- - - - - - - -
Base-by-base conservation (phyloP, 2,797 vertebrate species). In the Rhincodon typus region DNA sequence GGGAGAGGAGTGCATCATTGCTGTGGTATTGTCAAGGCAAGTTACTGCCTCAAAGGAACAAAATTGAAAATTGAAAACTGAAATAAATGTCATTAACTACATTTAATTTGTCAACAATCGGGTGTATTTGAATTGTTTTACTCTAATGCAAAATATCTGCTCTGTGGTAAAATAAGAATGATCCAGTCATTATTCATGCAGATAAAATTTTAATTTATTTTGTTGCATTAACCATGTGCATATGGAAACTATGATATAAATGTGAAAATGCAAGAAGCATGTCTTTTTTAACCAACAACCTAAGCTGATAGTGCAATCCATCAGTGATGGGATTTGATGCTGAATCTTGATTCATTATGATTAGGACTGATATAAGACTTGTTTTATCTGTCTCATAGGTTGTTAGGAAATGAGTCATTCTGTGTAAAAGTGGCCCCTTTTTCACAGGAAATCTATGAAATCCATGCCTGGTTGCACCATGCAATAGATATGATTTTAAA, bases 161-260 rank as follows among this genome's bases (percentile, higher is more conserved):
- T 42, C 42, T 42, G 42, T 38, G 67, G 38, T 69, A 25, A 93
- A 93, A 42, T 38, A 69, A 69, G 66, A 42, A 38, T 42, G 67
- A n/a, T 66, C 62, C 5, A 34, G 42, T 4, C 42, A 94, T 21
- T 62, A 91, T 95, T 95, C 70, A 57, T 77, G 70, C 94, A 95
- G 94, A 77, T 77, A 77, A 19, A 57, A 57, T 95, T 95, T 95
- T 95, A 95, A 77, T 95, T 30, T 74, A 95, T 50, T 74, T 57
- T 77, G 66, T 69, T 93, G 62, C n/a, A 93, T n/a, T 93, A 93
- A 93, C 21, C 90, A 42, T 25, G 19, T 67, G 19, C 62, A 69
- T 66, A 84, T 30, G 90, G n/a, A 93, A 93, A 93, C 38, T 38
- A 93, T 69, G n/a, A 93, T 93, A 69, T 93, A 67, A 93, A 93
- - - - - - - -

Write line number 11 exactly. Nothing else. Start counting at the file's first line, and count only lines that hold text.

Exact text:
- A 93, T 69, G n/a, A 93, T 93, A 69, T 93, A 67, A 93, A 93